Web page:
Usually deserted during class, the University of Vermont’s Waterman Building courtyard was packed Thursday afternoon with about 150 members of the staff union and their supporters rallying for equitable pay and better working conditions at the university.
Seven months into contract negotiations, union members held up signs and chanted slogans at the university’s administrative building demanding pay equity, a livable wage and better work-life balance — all among their bargaining priorities.
“Yesterday, (the administration) responded to our wage proposal, and it was a really shameful and disappointing response,” Rachel Wallace-Brodeur, a research specialist at the university, told VTDigger.
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According to Ellen Kaye, who works in the university’s library system, staff were motivated to unionize by a perception that pay raises and promotions were being doled out inconsistently. Kaye is a leader of UVM Staff United, which represents clerical, technical and specialized workers and professionals at the university.
Many employees cannot afford to live in Burlington, she said, and frequently have to work multiple jobs and live with extended family or, at times, in friends’ basements. Out of the 1,350 union members, about 37% make under $20 an hour, Kaye said.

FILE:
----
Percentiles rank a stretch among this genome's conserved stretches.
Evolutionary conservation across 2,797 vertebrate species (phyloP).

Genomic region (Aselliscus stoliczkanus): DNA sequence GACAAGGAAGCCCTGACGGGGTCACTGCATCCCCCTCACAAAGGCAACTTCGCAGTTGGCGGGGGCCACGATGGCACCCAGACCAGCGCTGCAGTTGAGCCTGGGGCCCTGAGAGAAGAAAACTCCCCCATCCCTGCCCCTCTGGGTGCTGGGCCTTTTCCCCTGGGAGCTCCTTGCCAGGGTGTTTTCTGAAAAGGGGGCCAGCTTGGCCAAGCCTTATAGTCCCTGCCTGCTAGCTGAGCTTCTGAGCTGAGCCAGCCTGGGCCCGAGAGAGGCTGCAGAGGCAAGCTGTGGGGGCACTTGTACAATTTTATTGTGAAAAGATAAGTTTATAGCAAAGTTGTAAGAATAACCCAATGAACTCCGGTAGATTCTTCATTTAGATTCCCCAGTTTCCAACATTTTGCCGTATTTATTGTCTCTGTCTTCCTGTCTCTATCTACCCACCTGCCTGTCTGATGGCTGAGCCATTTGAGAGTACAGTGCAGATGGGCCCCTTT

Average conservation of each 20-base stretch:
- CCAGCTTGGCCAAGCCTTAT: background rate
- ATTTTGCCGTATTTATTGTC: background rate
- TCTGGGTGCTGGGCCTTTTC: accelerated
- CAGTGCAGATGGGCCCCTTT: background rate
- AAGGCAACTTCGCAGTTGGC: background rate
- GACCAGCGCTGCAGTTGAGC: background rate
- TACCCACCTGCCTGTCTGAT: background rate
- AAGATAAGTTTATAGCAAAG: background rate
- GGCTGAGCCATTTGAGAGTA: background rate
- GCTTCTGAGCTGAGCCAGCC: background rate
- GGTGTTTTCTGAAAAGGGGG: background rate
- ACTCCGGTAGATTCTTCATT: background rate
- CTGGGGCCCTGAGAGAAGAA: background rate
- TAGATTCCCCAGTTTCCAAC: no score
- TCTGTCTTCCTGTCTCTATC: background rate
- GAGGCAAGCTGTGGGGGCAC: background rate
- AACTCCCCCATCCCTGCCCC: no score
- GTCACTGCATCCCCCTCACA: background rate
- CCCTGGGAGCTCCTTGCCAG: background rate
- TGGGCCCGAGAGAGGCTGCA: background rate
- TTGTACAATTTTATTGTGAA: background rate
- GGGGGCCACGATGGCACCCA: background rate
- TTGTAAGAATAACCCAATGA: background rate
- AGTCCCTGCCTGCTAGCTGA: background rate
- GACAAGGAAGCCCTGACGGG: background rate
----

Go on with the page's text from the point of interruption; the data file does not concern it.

In a written statement, university spokesperson Enrique Corredera said that management continued to negotiate in good faith with the union.
“UVMSU and UVM agreed through ground rules that our negotiations should be private,” he said. “We respect that agreement, and will not comment on the details of negotiations at this time.”
Exempt employees voted to unionize in May after a yearlong organizing drive.
Although the union did not comment on the details, several members decried the negotiations in comments and in speeches. Some suggested that university leaders overlooked their contributions — as compared with those of administrators and professors — despite the irreplaceable nature of their work.
“You are the foundation of UVM,” said Deb Noel, a professor and a member of United Academics, the faculty union, in a speech to the staff.
Following up by email later, Noel wrote, “Staff keep the university running. They make it possible for faculty to teach and do research, for students to live and learn on our campus.”
Kaye, who has worked at the university since 2019, said she has only received one pay raise of $630. Staff wages are lower at UVM than at comparable universities, she said. This has led to high turnover, which has only added to the workload of those who have stayed, she said.
“We know that we can’t afford for this to go on a long time,” Kaye said, “ because we are seeing staff leave every day, because wages are stagnated, because morale is low, because we are understaffed.”
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